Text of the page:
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**Adding & Subtracting Fractions**: At a Glance

- Topics At a Glance
- Fractions
- Equivalent Fractions
- Reducing Fractions
**Adding & Subtracting Fractions**- Converting Between Mixed Numbers & Improper Fractions
- Adding & Subtracting Mixed Numbers
- Multiplying Fractions & Mixed Numbers
- Dividing Fractions
- Fractions Word Problems
- Decimals
- Place Value & Naming Decimals
- Visualizing Decimals
- Adding & Subtracting Decimals
- Multiplying Decimals
- Dividing Decimals
- Decimals Word Problems

Adding and subtracting fractions can be time-consuming because it often involves a few extra steps. This is a really important and commonly-used skill, though. So let's get to it.

Here is .

There is a total of 4 blue fourths, which combine to make 1 whole, so .

Here is .

Now there is a total of 7 blue fifths, which combine to make 1 whole and 2 fifths, so .

The most important thing to remember when adding or subtracting fractions is that we ** must** have a common denominator.

**When the denominators are the same, all you have to do is add or subtract the numerators** and keep the denominator the same.

Example 1 | |

Add the numerators | |

Change into an improper fraction | |

Simplify | |

Change to a mixed number | |

Example 2 | |

Subtract the numerators | |

Reduce the fraction | |

Try adding using pictures.

This can be a little tricky at first, but once you get the hang of it, it’s a breeze.

To add two fractions with different denominators, we need to **convert one or both fractions so they have matching - or common - denominators**.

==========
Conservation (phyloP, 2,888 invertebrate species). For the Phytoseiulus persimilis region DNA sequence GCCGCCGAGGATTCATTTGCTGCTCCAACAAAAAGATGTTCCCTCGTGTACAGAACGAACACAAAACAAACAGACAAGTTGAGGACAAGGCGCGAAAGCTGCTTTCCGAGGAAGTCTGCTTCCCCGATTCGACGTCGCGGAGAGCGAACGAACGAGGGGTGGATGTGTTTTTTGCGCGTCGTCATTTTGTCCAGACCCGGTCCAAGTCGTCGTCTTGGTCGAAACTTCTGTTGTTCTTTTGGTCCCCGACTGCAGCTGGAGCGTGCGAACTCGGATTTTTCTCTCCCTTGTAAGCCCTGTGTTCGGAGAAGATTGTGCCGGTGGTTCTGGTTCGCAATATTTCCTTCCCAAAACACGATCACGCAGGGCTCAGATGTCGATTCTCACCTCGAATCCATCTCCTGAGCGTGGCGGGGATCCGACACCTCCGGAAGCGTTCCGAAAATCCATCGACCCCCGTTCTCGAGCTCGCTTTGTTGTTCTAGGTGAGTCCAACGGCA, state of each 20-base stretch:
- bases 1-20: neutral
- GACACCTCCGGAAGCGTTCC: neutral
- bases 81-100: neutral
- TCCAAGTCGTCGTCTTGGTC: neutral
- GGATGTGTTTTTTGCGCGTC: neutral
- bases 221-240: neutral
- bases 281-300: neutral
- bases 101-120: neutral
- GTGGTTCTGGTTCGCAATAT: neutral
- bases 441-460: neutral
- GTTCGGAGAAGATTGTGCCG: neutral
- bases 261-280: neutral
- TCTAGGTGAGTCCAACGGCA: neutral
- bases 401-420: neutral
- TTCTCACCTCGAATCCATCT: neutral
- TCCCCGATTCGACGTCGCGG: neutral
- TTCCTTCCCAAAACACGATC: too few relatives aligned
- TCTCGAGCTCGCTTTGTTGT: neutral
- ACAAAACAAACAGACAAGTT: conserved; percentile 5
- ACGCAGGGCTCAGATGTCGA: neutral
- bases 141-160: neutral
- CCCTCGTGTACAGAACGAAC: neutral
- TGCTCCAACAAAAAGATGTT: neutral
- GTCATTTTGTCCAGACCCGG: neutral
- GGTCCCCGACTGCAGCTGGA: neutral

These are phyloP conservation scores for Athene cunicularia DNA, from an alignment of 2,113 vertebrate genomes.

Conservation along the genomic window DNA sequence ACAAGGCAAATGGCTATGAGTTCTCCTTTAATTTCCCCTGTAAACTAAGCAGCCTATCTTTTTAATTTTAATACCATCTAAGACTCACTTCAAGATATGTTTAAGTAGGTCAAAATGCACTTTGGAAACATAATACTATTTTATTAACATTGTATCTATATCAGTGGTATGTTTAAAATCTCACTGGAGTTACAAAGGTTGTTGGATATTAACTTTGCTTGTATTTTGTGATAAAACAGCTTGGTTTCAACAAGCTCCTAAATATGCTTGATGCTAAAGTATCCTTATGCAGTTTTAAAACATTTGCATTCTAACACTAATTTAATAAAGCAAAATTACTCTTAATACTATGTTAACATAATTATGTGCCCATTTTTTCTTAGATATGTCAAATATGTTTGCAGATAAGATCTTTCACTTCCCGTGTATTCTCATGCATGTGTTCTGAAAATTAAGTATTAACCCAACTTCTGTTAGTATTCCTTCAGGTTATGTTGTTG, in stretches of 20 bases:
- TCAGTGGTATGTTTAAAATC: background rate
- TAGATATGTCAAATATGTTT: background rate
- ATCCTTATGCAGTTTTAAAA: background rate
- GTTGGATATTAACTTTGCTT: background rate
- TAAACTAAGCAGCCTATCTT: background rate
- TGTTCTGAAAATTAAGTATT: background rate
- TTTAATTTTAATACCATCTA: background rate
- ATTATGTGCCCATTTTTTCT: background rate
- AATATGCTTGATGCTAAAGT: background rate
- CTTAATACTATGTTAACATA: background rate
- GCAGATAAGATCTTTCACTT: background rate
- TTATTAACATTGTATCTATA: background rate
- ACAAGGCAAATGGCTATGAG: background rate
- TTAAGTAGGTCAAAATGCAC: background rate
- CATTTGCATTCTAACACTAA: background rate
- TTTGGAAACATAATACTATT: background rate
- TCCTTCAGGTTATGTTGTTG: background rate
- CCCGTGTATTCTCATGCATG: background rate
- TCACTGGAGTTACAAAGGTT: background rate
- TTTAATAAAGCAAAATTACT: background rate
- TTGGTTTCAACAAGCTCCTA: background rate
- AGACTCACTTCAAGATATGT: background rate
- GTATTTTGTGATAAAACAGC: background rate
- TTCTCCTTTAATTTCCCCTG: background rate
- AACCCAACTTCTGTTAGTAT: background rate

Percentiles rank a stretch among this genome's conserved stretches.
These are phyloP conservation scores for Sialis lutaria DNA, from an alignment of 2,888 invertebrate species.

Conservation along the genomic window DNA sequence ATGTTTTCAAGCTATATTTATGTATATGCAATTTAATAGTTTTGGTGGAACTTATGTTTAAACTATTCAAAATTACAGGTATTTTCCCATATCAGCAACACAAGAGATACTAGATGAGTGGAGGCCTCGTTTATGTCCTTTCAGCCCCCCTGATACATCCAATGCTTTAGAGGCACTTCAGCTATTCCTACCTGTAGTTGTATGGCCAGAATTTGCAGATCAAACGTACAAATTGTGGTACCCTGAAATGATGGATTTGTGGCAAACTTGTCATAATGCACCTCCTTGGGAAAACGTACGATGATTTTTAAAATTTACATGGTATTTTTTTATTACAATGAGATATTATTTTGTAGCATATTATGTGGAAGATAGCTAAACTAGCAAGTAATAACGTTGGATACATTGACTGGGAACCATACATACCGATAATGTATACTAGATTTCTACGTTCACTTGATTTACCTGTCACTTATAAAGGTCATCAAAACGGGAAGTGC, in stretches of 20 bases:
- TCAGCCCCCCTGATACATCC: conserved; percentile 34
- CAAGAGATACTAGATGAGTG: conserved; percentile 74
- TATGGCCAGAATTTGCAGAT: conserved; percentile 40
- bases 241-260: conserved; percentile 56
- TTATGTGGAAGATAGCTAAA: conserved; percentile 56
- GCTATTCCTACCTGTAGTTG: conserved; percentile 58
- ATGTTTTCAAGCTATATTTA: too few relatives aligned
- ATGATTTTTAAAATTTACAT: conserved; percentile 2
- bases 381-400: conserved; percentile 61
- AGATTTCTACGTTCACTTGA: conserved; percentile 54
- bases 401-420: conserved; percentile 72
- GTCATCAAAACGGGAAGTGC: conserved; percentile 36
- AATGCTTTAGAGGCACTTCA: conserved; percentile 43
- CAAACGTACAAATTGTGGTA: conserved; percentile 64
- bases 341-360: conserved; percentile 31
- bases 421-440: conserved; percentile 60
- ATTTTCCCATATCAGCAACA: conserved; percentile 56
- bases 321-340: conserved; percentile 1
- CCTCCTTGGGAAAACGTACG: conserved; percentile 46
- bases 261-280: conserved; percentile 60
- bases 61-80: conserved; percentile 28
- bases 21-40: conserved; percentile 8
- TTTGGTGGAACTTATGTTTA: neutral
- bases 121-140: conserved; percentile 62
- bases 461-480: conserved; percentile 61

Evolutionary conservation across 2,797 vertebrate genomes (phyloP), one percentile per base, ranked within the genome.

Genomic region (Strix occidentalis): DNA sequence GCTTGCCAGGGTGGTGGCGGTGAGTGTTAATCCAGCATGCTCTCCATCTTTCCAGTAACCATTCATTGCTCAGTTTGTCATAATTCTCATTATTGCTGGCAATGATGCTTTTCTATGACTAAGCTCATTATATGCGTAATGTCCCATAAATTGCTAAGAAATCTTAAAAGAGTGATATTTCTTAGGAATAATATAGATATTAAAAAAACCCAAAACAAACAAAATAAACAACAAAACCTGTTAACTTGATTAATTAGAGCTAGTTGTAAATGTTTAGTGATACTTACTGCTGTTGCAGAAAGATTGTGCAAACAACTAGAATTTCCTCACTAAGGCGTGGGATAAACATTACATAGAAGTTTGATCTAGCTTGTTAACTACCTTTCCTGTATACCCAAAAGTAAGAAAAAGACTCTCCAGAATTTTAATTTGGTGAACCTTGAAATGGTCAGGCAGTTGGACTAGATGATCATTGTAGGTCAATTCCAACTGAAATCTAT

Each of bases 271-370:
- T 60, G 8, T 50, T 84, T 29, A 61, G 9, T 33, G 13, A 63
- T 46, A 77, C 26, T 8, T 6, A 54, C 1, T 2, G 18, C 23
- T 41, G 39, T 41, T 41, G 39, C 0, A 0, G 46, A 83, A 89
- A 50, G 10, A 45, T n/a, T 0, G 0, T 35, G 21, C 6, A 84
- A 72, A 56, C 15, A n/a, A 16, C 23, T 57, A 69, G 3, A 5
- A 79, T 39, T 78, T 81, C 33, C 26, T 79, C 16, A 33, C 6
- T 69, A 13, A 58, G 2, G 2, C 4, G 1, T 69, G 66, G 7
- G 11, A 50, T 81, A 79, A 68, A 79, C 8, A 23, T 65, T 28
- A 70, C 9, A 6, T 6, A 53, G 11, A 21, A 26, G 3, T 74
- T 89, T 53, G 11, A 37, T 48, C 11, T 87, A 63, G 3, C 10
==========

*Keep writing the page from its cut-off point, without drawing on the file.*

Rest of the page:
- Use the Least Common Multiple of the denominators and use it as your
*common denominator*.- Or, if you can't easily find the LCM, just multiply the denominators together. This will usually create a little more work, as you'll have to reduce the fraction later. The LCM is your best bet, but both will lead you to a correct answer.

- Once the original fractions are converted to two fractions with common denominators, just add the numerators and keep the denominator.

**Look Out**: when adding fractions, don't fall into the trap of mistakenly adding the denominators together. Here's a quick way to remember: we all know that two halves make one whole. If we made the mistake of adding denominators, we would get ½ + ½ = 2/4 = ½, which is obviously wrong.

Example 1

The LCM of 4 and 5 is 20, so we need to convert the fractions so they each have a denominator of 20. and |

Example 2

The LCM of 8 and 3 is 24, so we need to convert each fraction to one with a denominator of 24 and |

Example 3

The LCM of 7 and 6 is 42, so we need to convert each fraction to one with a denominator of 42. and |

Example 4

The LCM of 9 and 3 is 9. Since the first fraction already has a denominator of 9, we only need to convert the second one. |

Exercise 1

Exercise 2

Exercise 3

Exercise 4